Thalassemia Intermedia Clinical Presentation

Updated: Dec 24, 2018
  • Author: May C Chien, MD; Chief Editor: Vikramjit S Kanwar, MBBS, MBA, MRCP(UK), FAAP  more...
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Presentation

Clinical Manifestations

Beta thalassemia intermedia refers to beta thalassemia with non–transfusion-dependent anemia. Characterized by a less-severe phenotype than beta thalassemia major, the condition nonetheless has a wide range of clinical presentations. The presentation of beta thalassemia intermedia tends to occur later than that of beta thalassemia major, often in the third or fourth decade of life. [2, 1]

Beta thalassemia does not present in infants aged less than six months, because gamma-globulin synthesis predominates over beta-globulin synthesis in this age group.

Despite maintaining a level of hemoglobin sufficient for tissue oxygenation, patients with thalassemia can develop a range of complications due to longstanding hemolytic anemia and ineffective erythropoiesis, including jaundice, splenomegaly, bone deformities, osteoporosis, fractures, growth retardation, extramedullary hematopoietic pseudotumors, [3]  pulmonary hypertension, thromboembolism, [4] iron overload, and skin ulcers.

Anemia

Patients tend to have a moderate level of anemia that is not transfusion dependent. By convention, this generally corresponds to a hemoglobin of 7-7.5 g/dL.  However, transfusions are often required episodically during periods of stress, such as infection or pregnancy. Patients can develop transfusion dependency in later adulthood.

Jaundice

Patients can have jaundice from chronic hemolytic anemia. Bilirubin gallstones can result in cholelithiasis.

Splenomegaly

Most patients have a palpable spleen, a consequence of chronic hemolysis and extramedullary hematopoiesis. [1]

Extramedullary hematopoietic pseudotumors

Extramedullary hematopoiesis can occur in almost any region of the body to compensate for ineffective red cell production by the bone marrow. Affected areas include the spleen, liver, lymph nodes, thymus, heart, breasts, prostate, kidneys, adrenal glands, pleura, skin, and spinal canal. [1, 5] Paraspinal involvement can have debilitating clinical consequences due to spinal cord compression. [6]  

Bone deformities and disease

Changes described in thalassemia major, such as frontal bossing, cortical thinning, dilation of the medullary cavities, prominence of the zygomatic bones, and shortening of the long bones, can also be seen in patients with thalassemia intermedia. In addition, many patients have osteoporosis, likely from a combination of endocrine dysfunction, 25-hydroxy vitamin D deficiency, and bone marrow expansion. Pathologic fractures, especially in long bones and vertebrae, can result.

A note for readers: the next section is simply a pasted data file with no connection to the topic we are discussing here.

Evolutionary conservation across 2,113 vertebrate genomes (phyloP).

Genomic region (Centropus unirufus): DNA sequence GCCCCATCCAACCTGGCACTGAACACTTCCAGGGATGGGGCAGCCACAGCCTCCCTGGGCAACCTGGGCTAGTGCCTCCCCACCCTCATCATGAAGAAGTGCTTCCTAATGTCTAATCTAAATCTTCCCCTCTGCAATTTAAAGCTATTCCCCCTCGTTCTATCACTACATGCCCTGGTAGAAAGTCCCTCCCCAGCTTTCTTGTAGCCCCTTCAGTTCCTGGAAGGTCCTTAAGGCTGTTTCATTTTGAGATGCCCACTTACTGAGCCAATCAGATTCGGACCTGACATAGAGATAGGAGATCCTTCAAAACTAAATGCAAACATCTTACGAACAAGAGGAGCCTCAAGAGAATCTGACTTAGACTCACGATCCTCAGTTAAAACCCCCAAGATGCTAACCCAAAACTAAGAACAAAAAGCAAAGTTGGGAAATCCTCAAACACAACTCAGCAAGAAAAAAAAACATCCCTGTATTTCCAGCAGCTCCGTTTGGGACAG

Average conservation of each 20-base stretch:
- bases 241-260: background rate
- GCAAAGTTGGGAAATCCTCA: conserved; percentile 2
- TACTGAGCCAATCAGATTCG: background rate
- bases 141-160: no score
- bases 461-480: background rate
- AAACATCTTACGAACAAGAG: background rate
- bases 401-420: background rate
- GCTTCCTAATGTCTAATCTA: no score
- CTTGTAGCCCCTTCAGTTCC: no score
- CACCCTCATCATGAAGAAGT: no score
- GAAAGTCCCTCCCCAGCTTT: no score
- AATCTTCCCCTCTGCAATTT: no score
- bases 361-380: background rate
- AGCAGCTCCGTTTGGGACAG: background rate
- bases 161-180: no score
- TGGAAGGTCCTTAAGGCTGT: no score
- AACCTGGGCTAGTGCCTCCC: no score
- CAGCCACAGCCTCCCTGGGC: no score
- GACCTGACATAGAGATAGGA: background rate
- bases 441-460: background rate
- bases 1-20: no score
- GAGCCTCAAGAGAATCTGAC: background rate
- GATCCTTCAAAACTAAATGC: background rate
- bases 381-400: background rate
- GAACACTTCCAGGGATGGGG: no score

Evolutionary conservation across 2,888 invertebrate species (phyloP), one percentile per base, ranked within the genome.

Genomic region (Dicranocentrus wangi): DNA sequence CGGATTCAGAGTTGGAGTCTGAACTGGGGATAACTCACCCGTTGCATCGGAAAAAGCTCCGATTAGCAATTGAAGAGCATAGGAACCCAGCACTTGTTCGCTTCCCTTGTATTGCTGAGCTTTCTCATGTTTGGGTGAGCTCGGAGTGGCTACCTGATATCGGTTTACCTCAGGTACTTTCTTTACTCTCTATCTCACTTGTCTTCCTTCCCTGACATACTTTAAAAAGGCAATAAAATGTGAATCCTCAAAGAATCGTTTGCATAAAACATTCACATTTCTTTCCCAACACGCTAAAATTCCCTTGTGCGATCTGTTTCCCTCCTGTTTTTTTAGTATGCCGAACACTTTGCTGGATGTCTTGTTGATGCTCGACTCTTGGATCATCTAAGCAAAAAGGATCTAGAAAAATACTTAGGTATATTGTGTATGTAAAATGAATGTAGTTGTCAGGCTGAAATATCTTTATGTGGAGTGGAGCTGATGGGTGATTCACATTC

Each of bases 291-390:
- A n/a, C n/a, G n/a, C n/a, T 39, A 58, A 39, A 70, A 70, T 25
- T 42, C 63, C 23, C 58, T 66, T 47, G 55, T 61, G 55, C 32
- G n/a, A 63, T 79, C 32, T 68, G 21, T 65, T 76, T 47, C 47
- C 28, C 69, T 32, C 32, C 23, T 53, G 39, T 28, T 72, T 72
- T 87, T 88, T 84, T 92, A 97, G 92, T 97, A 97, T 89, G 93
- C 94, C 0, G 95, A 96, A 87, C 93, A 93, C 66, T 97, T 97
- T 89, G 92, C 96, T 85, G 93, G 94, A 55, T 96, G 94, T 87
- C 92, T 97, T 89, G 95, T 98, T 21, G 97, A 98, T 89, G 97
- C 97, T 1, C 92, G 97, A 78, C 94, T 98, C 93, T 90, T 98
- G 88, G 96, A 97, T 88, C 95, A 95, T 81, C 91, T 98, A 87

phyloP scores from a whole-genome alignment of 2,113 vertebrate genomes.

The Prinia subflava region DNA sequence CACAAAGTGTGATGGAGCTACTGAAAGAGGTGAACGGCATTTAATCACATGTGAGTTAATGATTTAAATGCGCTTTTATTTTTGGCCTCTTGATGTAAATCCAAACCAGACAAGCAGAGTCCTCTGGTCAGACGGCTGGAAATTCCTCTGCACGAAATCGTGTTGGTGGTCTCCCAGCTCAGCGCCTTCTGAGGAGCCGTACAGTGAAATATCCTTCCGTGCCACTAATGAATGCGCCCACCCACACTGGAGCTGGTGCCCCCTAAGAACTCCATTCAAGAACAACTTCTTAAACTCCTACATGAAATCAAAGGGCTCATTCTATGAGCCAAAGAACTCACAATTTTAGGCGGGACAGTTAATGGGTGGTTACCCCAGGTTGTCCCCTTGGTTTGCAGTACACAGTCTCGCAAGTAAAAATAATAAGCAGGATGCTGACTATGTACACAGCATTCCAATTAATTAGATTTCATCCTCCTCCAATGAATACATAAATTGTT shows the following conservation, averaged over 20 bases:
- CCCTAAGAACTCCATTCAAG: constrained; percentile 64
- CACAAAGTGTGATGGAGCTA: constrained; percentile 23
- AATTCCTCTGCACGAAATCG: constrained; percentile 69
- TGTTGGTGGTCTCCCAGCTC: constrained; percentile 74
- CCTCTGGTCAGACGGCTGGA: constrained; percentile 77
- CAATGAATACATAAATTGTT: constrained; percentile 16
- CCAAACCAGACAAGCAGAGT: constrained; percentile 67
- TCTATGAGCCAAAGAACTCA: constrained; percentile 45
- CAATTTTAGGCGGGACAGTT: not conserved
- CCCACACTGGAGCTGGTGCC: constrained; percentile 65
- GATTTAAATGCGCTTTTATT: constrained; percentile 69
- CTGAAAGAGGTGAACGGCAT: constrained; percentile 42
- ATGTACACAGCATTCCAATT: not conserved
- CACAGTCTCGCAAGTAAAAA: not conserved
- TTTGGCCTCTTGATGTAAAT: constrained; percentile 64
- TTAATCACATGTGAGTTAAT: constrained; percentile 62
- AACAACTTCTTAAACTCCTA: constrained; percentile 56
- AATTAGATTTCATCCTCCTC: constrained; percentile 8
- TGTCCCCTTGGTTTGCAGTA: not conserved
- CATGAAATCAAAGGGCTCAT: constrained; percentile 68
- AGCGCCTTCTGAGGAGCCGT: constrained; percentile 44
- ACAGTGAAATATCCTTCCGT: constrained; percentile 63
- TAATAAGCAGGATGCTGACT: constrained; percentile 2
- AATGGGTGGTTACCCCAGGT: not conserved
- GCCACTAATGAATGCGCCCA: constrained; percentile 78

Thromboembolic disease

Thalassemia intermedia is associated with a hypercoagulable state. [1] A multicenter study to assess the incidence of thrombotic events in patients with thalassemia found that 4% of patients with thalassemia intermedia develop thrombotic events, compared with only 0.9% of individuals with thalassemia major. [7]  The etiology of the hypercoagulability state is multifactorial, [8]  involving endothelial dysfunction, [9]  lack of bioavailability of nitrous oxide (NO), [10]  increased platelet aggregation, and the membrane phospholipid contribution of red blood cells. [11]

Pulmonary hypertension

Although the cause is not entirely clear, pulmonary hypertension likely develops from longstanding chronic anemia, hypoxia, iron overload, and microthrombotic disease of the pulmonary circulation. It is the leading cause of right-sided heart failure in patients with thalassemia major. 

Skin ulcers

Older thalassemia intermedia patients can develop leg ulcers, as oxygen reduction causes subcutaneous tissue to thin.

Iron overload

Iron overload is a potential complication of thalassemia, even in patients who do not require red blood cell transfusions. It results from excessive absorption of dietary iron, mediated by the downregulation of hepcidin, which is a hepatic hormone that acts as a major regulator of systemic iron homeostasis. [12, 13]  Hepcidin inhibits iron absorption from the diet and inhibits the recycling of iron by the macrophages. It is increased by iron loading and inhibited by erythropoietic activity.